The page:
California has remarkable geographic diversity, from 1,100 miles of Pacific shoreline to 33 million acres of trees, including its famous redwood forests along the Pacific Coast Highway, U.S. Route 101. And although California’s nickname is “The Golden State," it may also deserve the title of “The Extreme State.” Mount Whitney, the highest peak in the conterminous United States, stands at 14,494 feet above sea level in the Sierra Nevada mountain range. Just 2.5 hours away by car, Death Valley’s Badwater Basin boasts the lowest point in the United States: 282 feet below sea level. Although hundreds of inches of snow fall on Mount Whitney each year, the rainfall in Death Valley, commonly called the hottest place on Earth, averages less than 2 inches.
California is the most populous U.S. State with 39 million residents, 26 million of whom live near the coast. It’s also the most agriculturally productive State, raising a variety of fruits, vegetables, nuts, grains, grasses, and flowers in addition to dairy and livestock. Although climate change affects many of these people, production, and places, Landsat can help agencies and residents monitor their landscapes and plan for a resilient future.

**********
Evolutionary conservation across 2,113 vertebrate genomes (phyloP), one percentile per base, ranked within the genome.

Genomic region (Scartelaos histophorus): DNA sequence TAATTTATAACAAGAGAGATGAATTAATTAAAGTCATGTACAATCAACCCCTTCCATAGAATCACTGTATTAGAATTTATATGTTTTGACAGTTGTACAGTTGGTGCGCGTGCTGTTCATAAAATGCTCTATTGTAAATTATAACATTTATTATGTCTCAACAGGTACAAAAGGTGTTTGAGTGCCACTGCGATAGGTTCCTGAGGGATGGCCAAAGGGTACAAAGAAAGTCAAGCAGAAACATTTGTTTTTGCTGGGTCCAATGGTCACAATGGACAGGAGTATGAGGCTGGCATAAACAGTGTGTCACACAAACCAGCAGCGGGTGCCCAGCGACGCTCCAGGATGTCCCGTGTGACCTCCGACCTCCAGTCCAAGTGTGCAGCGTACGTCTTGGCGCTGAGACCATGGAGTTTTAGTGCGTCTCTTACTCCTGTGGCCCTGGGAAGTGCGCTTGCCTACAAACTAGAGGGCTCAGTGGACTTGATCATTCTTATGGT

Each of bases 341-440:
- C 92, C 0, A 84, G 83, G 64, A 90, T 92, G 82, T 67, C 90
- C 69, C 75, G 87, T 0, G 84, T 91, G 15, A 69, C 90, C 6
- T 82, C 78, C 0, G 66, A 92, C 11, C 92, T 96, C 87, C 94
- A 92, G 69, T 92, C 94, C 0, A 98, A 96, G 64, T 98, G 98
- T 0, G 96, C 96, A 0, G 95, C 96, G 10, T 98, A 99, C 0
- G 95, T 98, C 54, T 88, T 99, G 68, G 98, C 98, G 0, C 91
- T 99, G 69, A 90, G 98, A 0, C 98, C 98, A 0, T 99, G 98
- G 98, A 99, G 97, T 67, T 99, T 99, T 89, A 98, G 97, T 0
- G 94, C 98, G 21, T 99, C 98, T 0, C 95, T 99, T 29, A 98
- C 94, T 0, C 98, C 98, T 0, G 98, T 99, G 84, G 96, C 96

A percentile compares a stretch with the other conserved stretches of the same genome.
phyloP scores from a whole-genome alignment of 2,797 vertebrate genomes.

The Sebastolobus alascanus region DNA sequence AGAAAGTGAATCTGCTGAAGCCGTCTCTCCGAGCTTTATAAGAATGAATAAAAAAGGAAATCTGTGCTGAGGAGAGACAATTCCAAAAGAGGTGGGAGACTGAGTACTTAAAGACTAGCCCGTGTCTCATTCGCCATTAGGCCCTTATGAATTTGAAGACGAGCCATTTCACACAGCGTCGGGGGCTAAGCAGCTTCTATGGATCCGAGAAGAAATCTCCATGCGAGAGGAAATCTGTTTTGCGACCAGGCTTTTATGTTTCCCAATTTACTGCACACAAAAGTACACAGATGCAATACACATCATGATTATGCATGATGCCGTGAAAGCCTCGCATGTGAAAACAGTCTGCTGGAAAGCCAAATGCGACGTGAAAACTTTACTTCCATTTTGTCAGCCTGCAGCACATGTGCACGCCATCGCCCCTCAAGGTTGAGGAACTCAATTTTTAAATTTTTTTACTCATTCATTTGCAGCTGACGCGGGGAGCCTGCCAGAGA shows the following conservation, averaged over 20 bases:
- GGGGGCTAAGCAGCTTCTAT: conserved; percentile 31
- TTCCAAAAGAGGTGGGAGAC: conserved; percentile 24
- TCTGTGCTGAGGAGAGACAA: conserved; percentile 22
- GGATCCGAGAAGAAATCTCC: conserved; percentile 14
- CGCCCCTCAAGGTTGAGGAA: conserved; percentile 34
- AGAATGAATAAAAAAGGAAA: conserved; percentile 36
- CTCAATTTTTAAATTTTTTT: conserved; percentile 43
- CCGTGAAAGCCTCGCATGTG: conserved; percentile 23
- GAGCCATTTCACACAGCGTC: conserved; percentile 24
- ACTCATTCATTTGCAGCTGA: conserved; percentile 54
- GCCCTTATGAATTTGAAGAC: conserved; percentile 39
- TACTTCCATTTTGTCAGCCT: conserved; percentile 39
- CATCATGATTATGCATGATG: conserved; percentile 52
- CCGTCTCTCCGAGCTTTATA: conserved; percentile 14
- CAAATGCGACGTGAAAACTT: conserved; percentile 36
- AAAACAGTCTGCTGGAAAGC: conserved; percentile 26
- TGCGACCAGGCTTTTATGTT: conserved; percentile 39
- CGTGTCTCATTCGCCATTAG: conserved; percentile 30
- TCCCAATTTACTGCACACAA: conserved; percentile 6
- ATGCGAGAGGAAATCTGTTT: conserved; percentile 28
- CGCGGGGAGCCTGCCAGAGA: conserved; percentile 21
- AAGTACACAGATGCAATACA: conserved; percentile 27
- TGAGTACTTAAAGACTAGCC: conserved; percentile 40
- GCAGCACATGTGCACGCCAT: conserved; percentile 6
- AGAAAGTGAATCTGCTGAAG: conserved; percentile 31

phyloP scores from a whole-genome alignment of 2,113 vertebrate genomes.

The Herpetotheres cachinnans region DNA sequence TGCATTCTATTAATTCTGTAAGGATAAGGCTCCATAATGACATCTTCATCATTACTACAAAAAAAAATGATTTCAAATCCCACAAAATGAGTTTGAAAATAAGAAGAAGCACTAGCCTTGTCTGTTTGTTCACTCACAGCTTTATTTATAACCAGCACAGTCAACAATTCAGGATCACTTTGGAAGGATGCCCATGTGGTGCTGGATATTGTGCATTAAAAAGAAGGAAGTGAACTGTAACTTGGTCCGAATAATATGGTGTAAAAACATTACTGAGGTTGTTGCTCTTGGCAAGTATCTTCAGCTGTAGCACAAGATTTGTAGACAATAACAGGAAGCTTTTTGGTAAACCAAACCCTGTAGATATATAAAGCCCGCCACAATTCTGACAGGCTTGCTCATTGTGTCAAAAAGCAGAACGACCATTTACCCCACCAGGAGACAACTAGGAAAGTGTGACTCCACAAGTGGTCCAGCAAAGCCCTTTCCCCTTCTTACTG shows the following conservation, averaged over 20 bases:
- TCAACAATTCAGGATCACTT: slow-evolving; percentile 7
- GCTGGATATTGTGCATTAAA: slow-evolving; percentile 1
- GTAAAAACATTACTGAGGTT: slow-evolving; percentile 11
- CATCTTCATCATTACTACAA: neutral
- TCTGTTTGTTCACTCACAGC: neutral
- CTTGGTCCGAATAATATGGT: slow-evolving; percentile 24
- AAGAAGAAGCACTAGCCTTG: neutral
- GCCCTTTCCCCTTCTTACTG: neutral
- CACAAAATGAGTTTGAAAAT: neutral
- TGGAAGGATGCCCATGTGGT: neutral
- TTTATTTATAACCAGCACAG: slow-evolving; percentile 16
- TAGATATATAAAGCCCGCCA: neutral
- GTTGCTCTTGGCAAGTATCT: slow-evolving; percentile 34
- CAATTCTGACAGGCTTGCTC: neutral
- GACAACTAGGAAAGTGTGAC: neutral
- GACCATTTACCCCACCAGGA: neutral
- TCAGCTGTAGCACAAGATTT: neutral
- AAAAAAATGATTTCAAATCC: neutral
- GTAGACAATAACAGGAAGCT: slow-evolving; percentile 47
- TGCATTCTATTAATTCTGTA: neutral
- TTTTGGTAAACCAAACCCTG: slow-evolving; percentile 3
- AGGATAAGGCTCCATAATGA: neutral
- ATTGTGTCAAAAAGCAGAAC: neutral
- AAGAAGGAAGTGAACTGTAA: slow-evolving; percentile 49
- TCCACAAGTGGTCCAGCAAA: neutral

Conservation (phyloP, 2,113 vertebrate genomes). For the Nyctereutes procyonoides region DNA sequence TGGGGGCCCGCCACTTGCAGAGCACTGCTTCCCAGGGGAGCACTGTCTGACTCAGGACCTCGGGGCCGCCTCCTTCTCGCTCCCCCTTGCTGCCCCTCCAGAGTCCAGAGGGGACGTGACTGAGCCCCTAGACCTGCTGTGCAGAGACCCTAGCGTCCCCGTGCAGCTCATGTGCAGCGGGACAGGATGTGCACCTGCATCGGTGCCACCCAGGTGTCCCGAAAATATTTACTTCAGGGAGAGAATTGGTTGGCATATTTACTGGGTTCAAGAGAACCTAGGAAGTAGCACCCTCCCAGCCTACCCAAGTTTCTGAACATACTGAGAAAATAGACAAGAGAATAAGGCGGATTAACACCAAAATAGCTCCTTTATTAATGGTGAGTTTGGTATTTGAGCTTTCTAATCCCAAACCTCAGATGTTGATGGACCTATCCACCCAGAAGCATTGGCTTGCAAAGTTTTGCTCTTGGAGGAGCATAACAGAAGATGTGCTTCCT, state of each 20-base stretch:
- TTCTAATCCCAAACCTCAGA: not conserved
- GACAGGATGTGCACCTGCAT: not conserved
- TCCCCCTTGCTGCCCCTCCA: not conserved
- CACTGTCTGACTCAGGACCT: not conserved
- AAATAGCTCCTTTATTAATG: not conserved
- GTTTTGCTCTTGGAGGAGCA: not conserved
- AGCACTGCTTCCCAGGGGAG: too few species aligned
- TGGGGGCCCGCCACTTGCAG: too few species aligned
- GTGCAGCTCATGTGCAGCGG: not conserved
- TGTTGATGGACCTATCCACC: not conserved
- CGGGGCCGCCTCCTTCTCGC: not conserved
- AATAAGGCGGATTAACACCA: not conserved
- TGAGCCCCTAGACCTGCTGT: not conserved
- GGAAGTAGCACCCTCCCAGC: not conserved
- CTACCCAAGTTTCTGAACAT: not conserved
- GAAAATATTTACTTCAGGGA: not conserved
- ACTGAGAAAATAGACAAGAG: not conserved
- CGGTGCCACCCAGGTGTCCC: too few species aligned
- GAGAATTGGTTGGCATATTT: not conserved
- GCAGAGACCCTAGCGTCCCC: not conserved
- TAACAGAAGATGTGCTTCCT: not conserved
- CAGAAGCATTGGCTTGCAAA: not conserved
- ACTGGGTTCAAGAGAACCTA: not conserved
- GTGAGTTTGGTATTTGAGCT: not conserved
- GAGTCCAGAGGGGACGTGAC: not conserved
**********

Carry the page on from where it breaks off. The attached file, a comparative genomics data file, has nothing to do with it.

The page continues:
U.S. Geological Survey, 2021, California and Landsat: U.S. Geological Survey Fact Sheet 2021–3034, 2 p., https://doi.org/10.3133/fs20213034.
ISSN: 2327-6932 (online)
ISSN: 2327-6916 (print)
|Publication Subtype||USGS Numbered Series|
|Title||California and Landsat|
|Series title||Fact Sheet|
|Publisher||U.S. Geological Survey|
|Publisher location||Reston, VA|
|Contributing office(s)||Earth Resources Observation and Science (EROS) Center|
|Online Only (Y/N)||N|
|Google Analytic Metrics||Metrics page|